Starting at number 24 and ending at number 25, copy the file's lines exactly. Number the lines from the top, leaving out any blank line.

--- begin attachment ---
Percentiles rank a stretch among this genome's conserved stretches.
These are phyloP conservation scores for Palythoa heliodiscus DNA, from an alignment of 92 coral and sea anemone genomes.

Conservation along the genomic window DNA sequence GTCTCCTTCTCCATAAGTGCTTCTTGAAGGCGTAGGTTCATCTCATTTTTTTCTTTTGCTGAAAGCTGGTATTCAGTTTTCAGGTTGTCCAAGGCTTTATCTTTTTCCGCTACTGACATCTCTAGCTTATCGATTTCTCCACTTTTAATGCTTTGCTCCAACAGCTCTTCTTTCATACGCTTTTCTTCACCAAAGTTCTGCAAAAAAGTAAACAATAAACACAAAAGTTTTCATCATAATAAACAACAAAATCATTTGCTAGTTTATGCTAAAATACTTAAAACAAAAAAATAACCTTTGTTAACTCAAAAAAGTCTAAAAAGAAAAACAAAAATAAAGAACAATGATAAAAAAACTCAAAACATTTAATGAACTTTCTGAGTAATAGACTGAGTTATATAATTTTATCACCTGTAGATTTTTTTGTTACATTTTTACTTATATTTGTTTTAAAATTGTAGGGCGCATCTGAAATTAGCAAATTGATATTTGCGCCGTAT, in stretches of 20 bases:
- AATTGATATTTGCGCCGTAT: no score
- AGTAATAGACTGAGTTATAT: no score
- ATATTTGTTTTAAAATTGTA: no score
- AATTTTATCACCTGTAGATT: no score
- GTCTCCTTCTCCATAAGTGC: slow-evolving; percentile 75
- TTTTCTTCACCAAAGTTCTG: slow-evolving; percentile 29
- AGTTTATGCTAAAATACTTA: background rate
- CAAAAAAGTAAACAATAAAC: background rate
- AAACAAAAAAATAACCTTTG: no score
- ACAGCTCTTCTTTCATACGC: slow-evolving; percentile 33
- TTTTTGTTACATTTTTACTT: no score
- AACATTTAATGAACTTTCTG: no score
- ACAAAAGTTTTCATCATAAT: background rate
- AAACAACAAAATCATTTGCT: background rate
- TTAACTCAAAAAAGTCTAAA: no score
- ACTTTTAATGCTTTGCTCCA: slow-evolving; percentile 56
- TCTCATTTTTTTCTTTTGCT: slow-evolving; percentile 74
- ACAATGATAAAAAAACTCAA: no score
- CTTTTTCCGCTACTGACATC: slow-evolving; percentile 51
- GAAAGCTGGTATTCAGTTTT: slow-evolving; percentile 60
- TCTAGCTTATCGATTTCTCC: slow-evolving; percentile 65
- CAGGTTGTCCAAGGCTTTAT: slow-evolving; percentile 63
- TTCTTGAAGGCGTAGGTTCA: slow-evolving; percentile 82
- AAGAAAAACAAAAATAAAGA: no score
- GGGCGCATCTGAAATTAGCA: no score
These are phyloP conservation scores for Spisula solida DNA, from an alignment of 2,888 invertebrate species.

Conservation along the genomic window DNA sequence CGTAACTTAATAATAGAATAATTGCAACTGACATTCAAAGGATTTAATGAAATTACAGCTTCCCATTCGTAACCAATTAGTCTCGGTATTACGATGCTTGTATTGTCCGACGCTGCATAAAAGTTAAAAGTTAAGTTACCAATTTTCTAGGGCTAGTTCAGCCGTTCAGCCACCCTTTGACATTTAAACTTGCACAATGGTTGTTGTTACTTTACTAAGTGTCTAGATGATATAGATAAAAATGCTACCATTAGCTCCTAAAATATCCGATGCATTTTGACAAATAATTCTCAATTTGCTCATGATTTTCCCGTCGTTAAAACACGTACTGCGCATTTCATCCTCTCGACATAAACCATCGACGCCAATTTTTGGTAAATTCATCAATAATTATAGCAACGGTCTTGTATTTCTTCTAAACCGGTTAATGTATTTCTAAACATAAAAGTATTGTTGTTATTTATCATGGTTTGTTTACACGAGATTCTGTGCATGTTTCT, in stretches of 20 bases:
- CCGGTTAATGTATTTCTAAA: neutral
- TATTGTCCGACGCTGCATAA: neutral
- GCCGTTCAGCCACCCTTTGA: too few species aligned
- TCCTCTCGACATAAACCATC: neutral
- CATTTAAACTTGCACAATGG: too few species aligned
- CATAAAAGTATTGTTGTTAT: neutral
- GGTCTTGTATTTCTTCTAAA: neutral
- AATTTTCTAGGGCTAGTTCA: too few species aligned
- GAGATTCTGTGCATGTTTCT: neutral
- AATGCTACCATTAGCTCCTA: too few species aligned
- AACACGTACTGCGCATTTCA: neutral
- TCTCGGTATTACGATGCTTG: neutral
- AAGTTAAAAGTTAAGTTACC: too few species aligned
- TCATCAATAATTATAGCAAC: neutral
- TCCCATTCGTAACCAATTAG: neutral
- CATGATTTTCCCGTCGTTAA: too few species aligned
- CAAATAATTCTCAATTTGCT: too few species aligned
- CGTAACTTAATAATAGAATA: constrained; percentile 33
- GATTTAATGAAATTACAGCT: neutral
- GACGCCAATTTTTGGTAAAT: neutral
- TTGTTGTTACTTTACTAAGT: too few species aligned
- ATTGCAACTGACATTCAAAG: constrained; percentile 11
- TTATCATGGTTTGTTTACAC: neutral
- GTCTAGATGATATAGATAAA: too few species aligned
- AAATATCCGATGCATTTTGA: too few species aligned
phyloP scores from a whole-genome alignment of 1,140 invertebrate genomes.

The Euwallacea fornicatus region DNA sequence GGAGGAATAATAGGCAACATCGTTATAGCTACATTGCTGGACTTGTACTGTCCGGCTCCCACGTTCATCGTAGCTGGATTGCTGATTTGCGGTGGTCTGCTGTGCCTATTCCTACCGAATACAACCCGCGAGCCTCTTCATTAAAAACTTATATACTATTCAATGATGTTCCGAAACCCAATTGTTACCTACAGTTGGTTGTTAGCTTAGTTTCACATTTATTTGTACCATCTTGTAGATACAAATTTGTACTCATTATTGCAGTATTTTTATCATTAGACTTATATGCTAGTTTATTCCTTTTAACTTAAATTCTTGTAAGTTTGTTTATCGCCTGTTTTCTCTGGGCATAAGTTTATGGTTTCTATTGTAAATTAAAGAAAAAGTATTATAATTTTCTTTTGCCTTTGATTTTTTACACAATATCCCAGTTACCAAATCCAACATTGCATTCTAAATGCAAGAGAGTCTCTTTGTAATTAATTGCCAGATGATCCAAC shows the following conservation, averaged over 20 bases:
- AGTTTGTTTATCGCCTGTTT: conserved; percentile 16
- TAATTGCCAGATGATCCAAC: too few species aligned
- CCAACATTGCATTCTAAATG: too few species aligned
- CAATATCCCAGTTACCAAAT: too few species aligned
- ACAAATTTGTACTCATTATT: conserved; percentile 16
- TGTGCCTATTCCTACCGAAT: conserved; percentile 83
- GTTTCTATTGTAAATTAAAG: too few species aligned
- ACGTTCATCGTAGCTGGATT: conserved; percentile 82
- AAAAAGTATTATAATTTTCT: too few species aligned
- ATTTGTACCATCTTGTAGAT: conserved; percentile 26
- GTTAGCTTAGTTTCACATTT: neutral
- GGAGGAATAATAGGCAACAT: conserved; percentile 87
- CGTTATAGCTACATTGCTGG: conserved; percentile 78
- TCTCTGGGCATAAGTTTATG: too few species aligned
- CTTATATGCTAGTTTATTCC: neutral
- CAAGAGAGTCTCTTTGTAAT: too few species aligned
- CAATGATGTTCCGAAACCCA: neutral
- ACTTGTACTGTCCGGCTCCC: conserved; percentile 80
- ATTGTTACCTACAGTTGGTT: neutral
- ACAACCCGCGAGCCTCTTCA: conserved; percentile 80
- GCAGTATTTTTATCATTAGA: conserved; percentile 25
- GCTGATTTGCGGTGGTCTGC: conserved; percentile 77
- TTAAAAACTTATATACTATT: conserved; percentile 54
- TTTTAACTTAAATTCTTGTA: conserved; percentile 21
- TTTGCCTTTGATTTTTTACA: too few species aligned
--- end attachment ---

- TCTAGCTTATCGATTTCTCC: slow-evolving; percentile 65
- CAGGTTGTCCAAGGCTTTAT: slow-evolving; percentile 63